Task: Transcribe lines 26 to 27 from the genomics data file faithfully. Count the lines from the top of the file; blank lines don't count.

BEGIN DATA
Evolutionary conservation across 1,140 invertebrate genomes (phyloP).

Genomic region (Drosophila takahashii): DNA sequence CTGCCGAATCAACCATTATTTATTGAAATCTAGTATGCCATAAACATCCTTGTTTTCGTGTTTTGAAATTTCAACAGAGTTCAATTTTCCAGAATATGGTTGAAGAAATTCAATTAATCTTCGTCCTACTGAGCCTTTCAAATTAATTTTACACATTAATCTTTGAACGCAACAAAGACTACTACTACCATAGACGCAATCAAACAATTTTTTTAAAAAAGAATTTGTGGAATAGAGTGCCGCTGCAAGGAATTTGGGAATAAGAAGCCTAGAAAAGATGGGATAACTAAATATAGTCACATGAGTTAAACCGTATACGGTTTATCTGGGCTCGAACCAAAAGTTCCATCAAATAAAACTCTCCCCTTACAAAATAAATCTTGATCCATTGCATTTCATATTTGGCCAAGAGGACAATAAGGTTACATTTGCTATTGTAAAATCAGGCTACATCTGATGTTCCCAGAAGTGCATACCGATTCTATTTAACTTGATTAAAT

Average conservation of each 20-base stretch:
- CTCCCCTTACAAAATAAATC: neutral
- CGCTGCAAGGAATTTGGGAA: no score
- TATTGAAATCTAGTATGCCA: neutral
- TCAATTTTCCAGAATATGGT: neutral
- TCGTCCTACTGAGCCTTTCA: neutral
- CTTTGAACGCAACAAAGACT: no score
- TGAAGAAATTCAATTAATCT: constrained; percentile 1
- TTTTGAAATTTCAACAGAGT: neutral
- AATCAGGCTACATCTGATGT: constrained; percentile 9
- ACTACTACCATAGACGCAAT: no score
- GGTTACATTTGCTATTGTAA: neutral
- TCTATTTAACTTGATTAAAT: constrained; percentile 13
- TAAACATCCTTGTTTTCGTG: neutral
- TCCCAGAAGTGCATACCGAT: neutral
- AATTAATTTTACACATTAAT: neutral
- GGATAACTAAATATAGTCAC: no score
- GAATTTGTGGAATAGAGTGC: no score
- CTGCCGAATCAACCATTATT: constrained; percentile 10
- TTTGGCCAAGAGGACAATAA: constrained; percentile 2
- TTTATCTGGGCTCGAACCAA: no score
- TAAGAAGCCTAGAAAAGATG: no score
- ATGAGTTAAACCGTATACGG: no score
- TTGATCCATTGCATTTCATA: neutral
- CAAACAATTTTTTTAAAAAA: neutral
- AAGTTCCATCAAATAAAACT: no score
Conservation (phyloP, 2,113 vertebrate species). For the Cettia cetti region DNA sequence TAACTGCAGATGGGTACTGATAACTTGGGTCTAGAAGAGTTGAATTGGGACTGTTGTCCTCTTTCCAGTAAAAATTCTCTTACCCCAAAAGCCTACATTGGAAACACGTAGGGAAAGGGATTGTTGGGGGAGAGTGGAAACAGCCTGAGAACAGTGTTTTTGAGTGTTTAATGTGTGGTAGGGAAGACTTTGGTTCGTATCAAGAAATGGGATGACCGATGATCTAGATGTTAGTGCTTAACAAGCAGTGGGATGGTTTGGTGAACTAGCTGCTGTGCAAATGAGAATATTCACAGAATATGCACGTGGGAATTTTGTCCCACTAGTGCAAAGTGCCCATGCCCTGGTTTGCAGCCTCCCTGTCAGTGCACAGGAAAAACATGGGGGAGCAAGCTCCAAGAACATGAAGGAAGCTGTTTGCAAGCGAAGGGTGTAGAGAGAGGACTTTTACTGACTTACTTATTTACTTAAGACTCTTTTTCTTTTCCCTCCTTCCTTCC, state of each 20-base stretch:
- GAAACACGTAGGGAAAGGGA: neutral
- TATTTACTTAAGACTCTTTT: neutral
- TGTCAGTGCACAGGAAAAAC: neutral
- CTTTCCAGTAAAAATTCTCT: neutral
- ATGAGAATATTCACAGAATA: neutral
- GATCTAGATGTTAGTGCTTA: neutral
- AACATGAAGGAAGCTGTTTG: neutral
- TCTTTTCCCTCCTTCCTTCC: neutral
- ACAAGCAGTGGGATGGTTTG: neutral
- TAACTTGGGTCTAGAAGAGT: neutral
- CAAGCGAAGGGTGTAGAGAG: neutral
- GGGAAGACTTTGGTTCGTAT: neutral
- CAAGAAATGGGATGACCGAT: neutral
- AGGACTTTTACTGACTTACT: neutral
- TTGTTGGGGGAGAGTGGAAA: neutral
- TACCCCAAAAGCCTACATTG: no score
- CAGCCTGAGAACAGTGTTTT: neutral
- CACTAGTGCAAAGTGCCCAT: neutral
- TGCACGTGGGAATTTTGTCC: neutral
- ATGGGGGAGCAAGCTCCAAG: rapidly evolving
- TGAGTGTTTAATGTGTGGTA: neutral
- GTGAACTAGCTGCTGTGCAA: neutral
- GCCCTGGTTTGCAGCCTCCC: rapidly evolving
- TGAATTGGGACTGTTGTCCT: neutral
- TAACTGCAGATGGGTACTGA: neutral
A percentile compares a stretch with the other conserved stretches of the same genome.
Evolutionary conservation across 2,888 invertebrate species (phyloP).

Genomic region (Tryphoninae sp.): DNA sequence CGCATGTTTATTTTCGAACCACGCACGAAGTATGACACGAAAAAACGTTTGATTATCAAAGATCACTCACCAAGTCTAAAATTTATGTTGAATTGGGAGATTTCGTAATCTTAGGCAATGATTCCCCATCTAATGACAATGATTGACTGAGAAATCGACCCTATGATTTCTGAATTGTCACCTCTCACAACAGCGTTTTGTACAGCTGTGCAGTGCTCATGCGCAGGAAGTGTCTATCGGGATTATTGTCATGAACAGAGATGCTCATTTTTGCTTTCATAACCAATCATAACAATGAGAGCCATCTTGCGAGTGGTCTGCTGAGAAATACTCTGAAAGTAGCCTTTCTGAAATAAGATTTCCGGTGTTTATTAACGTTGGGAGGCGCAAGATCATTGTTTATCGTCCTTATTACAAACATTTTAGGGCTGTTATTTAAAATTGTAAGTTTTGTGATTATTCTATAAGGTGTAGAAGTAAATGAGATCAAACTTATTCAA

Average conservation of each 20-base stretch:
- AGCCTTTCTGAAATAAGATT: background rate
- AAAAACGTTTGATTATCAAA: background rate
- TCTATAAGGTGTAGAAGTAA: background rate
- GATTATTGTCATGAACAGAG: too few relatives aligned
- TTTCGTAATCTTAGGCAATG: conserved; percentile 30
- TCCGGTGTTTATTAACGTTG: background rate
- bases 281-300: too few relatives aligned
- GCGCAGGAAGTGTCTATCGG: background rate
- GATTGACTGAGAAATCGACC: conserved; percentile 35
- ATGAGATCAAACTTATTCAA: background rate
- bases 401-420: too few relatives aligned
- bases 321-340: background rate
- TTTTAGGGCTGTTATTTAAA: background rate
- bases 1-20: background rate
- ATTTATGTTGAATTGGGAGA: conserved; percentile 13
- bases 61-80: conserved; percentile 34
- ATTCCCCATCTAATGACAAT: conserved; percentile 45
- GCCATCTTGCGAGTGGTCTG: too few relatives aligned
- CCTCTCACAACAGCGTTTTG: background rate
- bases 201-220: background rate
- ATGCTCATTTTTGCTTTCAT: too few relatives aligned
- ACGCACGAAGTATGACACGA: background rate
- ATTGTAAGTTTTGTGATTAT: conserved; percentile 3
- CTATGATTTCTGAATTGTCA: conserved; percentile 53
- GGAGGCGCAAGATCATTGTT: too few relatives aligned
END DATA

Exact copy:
- TTGATCCATTGCATTTCATA: neutral
- CAAACAATTTTTTTAAAAAA: neutral